Chap06 - Aromatics Three alkenes living next door to each...

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Aromatics Three alkenes living next door to each other in a 6-membered ring form a really special supersafe community known as a benzene ring. Organic compounds with benzene rings in their structures known as aromatics . Each carbon forms 1.5 bonds (3 shared electrons) with each of its two neighbor carbons in the ring. How???? The first C-C bond between neighbors is an ordinary sigma (single) bond (2 electrons). This bond is pretty safe from attack by acids like most sigma bonds. The remainder of the C-C bonds between carbon neighbors in the ring community are pi bonds. Their electrons live outside of the
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space between atoms, and are vulnerable to attack by predatory acids.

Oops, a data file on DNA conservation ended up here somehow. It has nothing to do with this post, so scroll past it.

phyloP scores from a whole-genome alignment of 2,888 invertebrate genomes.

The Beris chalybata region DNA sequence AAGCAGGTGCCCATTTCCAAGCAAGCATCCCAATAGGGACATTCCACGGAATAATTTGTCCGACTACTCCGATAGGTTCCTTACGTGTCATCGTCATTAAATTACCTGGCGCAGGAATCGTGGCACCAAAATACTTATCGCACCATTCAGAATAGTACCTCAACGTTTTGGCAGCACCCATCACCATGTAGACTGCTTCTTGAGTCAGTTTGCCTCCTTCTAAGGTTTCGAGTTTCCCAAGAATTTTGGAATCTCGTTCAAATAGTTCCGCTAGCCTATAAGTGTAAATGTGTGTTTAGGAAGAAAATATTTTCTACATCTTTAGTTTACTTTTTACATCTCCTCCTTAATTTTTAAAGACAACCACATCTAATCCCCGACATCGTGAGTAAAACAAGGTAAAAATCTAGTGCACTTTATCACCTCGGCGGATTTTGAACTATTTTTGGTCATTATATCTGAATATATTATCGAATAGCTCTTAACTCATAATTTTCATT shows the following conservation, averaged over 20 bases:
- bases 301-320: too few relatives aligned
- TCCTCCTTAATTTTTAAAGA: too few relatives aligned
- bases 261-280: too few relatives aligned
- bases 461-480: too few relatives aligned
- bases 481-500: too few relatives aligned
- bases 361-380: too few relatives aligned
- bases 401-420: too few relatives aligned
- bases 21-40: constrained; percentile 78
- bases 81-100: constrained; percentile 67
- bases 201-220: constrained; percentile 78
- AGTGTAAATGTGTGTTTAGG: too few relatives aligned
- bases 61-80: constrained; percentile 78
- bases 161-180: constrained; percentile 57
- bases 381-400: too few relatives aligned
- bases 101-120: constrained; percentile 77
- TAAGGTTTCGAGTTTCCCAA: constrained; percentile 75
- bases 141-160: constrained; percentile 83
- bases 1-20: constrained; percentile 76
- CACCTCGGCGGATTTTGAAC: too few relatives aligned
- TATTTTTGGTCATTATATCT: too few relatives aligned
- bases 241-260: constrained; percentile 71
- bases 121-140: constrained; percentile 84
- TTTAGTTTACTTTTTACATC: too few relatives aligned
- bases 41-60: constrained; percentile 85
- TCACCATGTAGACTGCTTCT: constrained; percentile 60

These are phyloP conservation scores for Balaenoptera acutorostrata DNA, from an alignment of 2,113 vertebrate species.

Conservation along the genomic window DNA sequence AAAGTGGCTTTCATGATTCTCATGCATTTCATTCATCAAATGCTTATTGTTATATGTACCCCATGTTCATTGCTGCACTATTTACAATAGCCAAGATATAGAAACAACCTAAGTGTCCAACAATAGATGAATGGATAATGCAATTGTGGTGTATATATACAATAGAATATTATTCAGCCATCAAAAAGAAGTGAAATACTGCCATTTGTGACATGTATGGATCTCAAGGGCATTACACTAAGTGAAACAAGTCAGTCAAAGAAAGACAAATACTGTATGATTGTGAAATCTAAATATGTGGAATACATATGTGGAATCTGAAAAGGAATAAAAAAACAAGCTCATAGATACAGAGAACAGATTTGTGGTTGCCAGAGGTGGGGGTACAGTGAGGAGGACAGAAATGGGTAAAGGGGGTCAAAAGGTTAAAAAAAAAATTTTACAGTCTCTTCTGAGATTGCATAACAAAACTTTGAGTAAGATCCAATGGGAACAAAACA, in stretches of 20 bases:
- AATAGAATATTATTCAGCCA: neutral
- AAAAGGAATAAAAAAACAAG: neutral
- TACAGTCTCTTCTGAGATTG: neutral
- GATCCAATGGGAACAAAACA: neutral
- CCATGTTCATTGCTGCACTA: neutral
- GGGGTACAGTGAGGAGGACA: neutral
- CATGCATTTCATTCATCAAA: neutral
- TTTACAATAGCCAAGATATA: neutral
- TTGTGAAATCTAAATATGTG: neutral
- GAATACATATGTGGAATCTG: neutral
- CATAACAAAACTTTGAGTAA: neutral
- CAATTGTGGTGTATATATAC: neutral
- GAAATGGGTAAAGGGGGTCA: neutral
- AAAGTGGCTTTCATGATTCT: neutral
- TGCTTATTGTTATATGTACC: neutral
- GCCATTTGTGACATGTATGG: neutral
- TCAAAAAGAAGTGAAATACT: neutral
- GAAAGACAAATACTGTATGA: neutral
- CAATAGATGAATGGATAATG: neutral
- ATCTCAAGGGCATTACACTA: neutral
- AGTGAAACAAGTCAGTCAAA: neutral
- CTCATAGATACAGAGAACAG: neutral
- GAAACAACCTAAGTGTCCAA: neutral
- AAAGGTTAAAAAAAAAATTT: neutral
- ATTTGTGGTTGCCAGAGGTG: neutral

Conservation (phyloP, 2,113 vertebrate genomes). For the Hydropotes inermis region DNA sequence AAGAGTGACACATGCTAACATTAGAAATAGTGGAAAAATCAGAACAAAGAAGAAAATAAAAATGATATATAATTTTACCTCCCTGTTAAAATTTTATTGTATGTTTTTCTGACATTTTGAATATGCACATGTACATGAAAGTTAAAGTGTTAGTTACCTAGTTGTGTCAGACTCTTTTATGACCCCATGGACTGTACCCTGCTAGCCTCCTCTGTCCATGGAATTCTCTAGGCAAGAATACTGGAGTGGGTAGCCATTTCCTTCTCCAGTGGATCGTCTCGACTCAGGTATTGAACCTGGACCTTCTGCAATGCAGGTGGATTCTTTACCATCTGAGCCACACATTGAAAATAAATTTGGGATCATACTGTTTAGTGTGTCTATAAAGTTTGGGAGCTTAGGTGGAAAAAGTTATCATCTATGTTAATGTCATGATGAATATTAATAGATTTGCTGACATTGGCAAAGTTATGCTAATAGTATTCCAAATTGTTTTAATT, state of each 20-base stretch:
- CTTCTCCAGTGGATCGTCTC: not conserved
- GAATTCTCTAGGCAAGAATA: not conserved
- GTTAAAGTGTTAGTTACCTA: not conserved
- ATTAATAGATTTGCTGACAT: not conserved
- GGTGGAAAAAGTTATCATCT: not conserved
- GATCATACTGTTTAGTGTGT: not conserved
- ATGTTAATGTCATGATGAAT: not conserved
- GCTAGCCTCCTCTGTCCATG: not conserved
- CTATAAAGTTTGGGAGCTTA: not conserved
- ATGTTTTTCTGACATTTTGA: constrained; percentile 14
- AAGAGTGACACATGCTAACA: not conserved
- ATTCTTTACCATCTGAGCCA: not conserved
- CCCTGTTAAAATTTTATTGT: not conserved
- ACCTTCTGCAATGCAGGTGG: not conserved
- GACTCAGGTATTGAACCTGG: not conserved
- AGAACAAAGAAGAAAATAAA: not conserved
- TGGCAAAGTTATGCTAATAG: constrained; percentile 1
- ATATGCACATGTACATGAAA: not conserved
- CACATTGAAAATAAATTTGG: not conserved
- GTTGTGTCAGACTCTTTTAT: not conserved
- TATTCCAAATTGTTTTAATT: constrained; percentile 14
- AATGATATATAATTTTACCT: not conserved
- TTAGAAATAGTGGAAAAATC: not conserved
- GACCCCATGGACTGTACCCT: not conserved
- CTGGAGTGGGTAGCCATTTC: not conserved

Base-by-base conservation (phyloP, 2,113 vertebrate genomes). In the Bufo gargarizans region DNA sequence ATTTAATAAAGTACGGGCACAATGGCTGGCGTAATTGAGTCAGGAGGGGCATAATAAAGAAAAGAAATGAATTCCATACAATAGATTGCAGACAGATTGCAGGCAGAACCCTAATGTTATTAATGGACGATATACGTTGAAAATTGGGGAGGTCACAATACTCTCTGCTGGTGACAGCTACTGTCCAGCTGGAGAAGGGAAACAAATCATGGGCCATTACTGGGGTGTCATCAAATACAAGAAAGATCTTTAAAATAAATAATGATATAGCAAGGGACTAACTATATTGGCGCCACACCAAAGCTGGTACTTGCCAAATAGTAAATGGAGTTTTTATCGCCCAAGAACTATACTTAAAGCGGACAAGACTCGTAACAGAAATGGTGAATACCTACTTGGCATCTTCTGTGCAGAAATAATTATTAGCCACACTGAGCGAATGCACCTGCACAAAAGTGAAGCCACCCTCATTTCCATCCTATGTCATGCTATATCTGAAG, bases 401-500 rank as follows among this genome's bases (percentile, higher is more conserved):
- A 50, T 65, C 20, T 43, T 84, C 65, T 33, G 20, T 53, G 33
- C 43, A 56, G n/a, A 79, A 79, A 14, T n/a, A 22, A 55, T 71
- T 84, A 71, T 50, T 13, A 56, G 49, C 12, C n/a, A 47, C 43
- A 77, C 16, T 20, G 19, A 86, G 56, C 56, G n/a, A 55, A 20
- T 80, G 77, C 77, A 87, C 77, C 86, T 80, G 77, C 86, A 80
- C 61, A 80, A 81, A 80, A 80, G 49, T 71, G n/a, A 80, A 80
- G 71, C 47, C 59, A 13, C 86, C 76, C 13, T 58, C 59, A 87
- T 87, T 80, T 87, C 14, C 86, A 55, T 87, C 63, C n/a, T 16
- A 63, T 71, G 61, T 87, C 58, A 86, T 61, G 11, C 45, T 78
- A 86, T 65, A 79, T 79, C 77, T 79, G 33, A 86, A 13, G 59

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To solve this problem benzene's carbons make a contract: everyone pools their pi electrons and everybody is responsible for the safety of all six of these pi electrons. Each ring carbon shares an average of one pi electron (1/2 of a bond) with each of its two neighbors in the ring. There are no single or double bonds in benzene. Pi electrons are allowed to roam freely throughout the ring community but are fiercely guarded by the community as a whole. Billionaire carbon says to neighbors- “What's mine is yours, just keep it away from the riff- raff!" Benzene says: "Circle the wagons- there are hostile acids out there seeking our pi electrons!"
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C H C H C H CH CH C H C H C H C H CH CH C H The structure on the left or right is what the three alkene community would look like without the pi electron contract. Benzene is so stable that Br 2 (bromine, a really nasty electrophile), which normally eats pi electrons in alkenes in milliseconds, is unable to react with it without the help of a catalyst!
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Chap06 - Aromatics Three alkenes living next door to each...

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